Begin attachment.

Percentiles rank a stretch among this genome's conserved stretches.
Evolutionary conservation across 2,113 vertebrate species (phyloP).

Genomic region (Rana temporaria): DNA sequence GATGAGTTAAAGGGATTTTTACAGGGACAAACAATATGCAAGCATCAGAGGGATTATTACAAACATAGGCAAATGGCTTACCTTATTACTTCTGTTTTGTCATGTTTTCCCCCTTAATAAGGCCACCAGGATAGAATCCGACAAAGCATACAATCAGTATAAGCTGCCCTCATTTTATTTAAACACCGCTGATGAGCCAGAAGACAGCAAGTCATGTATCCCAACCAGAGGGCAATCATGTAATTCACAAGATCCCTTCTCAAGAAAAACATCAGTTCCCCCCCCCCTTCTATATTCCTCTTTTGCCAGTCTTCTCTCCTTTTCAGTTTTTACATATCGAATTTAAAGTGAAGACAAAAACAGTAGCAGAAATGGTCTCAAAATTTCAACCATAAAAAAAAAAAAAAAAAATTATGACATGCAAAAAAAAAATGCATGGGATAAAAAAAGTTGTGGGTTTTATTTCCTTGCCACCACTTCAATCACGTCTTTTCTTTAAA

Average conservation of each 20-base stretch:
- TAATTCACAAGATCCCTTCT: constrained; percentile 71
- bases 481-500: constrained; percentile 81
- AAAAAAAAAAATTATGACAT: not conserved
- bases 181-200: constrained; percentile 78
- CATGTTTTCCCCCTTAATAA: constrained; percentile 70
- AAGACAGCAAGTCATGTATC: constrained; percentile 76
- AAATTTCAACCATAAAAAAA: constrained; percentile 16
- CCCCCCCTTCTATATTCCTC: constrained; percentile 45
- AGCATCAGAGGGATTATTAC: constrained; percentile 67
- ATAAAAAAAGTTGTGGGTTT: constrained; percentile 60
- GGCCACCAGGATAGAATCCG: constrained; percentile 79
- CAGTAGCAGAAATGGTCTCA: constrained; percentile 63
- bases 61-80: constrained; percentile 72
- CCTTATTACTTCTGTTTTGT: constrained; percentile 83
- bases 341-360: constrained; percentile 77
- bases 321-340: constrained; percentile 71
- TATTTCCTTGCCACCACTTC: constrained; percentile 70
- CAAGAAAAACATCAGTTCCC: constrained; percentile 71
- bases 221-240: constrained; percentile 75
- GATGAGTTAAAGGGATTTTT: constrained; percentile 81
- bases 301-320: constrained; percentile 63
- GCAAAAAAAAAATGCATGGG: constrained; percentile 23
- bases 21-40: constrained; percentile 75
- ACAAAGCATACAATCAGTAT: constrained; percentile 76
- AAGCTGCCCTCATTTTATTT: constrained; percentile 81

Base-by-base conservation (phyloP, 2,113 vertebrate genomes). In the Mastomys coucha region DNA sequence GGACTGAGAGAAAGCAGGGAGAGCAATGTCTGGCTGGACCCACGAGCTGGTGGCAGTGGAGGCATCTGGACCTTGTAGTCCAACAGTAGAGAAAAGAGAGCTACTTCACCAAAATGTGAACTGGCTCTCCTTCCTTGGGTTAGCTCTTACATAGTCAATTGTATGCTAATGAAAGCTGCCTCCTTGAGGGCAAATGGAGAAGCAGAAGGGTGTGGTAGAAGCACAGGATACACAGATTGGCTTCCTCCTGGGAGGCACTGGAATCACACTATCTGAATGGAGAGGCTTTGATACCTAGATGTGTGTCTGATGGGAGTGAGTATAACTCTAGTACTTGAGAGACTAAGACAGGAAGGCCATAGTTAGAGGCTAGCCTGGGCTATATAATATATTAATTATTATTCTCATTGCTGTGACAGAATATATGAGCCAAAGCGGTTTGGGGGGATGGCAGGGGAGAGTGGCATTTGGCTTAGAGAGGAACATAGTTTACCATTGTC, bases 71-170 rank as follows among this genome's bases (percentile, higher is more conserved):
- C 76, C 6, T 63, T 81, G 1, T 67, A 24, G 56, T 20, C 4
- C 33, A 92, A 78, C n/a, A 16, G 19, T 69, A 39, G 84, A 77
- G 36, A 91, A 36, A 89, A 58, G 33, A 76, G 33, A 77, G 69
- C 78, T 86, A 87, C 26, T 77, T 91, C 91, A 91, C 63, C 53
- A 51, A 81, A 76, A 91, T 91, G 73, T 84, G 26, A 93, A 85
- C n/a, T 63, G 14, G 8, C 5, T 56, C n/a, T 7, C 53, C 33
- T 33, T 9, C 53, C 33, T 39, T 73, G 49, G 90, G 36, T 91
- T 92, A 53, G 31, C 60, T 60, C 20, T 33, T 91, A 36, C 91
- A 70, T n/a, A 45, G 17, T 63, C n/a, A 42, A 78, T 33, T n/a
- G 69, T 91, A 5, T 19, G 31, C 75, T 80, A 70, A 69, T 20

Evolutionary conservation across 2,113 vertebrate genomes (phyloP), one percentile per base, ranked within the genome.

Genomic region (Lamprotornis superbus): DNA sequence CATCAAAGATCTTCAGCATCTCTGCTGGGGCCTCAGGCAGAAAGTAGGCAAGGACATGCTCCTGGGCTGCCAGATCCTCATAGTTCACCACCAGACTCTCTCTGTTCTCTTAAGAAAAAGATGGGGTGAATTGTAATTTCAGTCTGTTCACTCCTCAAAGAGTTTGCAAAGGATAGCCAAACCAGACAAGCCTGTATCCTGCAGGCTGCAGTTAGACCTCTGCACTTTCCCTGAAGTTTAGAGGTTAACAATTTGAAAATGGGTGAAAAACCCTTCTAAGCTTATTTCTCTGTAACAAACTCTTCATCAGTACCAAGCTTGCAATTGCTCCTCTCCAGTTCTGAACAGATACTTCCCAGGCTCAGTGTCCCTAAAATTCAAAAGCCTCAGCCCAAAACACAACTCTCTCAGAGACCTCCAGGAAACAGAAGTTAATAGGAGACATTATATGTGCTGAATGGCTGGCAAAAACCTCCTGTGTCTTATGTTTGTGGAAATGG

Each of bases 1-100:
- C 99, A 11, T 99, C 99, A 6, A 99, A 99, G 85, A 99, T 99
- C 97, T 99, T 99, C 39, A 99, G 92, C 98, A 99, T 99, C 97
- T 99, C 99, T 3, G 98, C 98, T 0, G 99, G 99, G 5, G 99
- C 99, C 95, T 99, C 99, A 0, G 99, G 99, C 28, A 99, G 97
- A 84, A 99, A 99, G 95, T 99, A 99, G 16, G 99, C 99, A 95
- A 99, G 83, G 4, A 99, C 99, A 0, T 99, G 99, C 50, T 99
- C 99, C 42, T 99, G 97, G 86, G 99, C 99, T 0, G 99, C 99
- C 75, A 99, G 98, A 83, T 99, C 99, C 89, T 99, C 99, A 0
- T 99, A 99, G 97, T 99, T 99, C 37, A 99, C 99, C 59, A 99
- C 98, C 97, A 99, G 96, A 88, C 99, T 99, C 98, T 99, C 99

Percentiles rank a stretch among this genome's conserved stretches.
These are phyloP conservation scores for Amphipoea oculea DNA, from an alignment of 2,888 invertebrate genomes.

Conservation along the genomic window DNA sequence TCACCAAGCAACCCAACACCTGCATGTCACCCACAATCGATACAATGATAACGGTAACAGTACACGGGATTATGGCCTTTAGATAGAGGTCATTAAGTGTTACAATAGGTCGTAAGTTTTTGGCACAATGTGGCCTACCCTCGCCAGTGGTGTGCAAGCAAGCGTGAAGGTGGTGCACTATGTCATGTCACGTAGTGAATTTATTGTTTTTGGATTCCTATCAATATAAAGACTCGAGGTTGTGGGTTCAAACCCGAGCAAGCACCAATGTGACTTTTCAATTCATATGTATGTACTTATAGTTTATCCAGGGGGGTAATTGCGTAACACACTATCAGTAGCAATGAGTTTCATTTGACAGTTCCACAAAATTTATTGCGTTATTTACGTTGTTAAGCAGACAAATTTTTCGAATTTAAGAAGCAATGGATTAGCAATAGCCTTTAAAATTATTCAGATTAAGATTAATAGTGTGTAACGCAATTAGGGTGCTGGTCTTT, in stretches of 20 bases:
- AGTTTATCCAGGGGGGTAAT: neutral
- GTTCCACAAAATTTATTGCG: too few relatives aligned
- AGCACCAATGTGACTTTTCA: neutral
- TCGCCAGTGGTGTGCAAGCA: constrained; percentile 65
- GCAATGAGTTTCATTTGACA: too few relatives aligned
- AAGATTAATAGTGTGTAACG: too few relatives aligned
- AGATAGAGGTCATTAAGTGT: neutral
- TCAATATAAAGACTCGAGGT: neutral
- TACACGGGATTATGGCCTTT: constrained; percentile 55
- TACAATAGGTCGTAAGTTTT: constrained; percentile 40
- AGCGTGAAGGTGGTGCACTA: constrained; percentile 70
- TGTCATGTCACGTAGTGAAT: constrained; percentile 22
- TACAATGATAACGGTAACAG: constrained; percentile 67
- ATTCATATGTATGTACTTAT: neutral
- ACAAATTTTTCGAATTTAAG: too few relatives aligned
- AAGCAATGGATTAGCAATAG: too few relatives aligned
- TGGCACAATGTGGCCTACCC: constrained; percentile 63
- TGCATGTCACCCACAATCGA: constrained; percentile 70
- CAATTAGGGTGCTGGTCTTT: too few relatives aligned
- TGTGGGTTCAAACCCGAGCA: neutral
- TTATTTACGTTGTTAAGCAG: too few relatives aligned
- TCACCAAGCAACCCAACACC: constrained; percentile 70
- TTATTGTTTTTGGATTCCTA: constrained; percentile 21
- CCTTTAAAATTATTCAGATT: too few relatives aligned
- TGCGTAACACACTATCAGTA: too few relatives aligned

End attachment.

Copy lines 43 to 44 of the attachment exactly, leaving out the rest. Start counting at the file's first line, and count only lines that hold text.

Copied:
Each of bases 1-100:
- C 99, A 11, T 99, C 99, A 6, A 99, A 99, G 85, A 99, T 99